China's fast-growing middle class to fuel growth in air travel
Twenty years from now, Chinese people are expected to fly three times more frequently than they do today as the nation's fast-growing middle class increasingly takes to the skies, according to an aviation market forecast released by Airbus SE in London on Wednesday.
The report, Global Market Forecast 2019-2038, says the world's middle class population will grow fastest in emerging economies, and it will be those people who mainly fuel the future demand for air travel.
In 2038, 66 percent of the world's population will be middle class, and more than half of the global middle class, or 3.3 billion people, will be in Asia-Pacific countries, according to the report.
It says despite a modest slowdown recently, the Asia-Pacific region will continue to lead world economic growth, with an expected average real GDP growth of 4.1 percent per year during the next 20 years. It says the Asia-Pacific region will be the "world economic growth engine".
Airbus believes, the Asia-Pacific region is closely intertwined with China and will benefit from its transition to an economy based on services and domestic consumption, instead of manufacturing. In its report, the company says domestic and regional sources of growth will play a larger role in demand for air travel in the coming years.
In China, the number of flights taken per person will triple by 2038, from 0.4 in 2018 to 1.4. In India, air travel will grow five-fold, from 0.1 trips per person last year, to 0.5 in 2038.
Advanced economies, meanwhile, will continue to see stable growth, both in the size of their middle-class population and the frequency with which people use air travel.
In the United States last year, there were 2.0 trips per capita. The frequency is expected to grow to 2.8 trips per person annually in 20 years' time.
The report shows the world's urban population is expected to rise, from 4.2 billion people today to 5.8 billion by 2038, and that urban dwellers will account for 64 percent of the global population.
Airbus forecasts the world's passenger and freighter aircraft fleet is set to more than double, from today's nearly 23,000 to 47,680 by 2038. Traffic will grow by 4.3 percent annually, which will lead to the need for an additional 550,000 pilots and 640,000 new technicians.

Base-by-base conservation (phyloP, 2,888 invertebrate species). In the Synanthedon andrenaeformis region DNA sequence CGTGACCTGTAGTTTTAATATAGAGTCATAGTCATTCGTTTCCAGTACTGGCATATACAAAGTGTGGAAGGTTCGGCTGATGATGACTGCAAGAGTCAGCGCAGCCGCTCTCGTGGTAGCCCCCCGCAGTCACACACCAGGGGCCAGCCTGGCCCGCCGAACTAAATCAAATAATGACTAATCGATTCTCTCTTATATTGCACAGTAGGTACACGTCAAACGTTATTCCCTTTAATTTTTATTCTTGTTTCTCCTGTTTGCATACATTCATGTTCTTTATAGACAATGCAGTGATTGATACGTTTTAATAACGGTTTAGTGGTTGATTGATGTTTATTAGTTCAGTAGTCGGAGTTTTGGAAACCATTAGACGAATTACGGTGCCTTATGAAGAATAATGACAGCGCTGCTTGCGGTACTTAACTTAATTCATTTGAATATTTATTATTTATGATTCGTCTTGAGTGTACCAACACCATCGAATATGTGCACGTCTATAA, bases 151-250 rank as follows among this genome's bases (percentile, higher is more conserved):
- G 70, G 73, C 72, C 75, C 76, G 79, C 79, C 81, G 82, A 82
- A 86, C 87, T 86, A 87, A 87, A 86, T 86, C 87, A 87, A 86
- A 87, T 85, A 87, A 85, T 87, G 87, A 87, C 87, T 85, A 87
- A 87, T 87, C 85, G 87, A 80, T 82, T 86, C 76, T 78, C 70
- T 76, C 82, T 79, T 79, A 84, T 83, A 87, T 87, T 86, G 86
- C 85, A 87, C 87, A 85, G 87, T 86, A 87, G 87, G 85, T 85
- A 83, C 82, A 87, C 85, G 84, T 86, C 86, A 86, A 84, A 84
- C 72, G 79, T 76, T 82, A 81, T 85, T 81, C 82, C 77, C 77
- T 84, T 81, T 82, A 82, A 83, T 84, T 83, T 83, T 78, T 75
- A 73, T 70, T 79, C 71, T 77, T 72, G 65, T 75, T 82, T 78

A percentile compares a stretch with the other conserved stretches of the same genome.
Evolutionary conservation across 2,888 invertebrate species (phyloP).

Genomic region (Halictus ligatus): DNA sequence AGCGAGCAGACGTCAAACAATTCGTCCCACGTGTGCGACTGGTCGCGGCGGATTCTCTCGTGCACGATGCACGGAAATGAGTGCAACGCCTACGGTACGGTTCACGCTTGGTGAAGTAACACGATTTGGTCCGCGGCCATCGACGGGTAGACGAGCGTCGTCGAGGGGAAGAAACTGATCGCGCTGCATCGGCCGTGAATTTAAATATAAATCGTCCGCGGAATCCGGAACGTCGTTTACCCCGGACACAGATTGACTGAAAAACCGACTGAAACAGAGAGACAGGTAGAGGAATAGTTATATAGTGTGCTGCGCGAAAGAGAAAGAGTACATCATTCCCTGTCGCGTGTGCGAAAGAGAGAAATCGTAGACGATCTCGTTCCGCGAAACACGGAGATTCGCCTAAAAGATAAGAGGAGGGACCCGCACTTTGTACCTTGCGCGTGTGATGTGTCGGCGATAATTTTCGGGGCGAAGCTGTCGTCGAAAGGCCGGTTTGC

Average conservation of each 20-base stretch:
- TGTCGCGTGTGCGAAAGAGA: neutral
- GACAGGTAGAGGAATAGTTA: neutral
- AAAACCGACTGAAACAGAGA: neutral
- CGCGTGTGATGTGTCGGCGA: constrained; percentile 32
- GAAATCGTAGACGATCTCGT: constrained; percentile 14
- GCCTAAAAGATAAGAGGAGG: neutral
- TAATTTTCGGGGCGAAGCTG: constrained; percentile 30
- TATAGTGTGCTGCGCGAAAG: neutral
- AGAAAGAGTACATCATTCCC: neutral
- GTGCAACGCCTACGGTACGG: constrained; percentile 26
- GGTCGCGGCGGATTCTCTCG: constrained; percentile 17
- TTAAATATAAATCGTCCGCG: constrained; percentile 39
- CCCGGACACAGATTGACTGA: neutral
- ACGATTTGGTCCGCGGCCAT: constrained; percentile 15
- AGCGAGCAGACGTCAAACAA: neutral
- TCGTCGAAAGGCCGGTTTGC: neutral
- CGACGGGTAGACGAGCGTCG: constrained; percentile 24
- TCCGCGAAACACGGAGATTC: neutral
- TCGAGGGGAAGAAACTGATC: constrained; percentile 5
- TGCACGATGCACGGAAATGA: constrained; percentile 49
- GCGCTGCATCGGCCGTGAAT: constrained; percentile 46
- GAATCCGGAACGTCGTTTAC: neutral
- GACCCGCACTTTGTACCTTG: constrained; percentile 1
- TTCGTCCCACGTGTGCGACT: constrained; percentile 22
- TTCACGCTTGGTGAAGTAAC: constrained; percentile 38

Among that anticipated fleet of almost 48,000 aircraft, 39,210 will be new vehicles while 8,470 being used 20 years from now will have been produced today.
Of the more than 39,000 new aircraft that will be produced in the coming 20 years, almost all will be passenger aircraft, with only 850 dedicated to freight.
Of the new aircraft, 36 percent will replace old models and 64 percent will be needed because of growth. In terms of the size of the aircraft, 76 percent will be small, 14 percent will be medium, and 10 percent will be large, the report added.
"The 4 percent annual growth reflects the resilient nature of aviation, weathering short-term economic shocks and geo-political disturbances," said Christian Scherer, chief commercial officer at Airbus and head of Airbus International."Globally, commercial aviation stimulates GDP growth and supports 65 million livelihoods, demonstrating the immense benefits our business brings to all societies and global trade."
China is one of the world's fastest-growing civil aviation markets. Many aircraft-makers and industry insiders, including Airbus, believe the country will overtake the US as the world's largest aviation market within the next two decades.
China is now the largest single market for Airbus. Deliveries to China account for one quarter of the company's global total.
Airbus currently supplies around 50 percent of aircraft bought in China, with Boeing supplying the other half. Commercial Aircraft Corp of China, the manufacturer of China's first home-built passenger jet, the C919, is expected to begin commercial manufacturing of its first aircraft soon.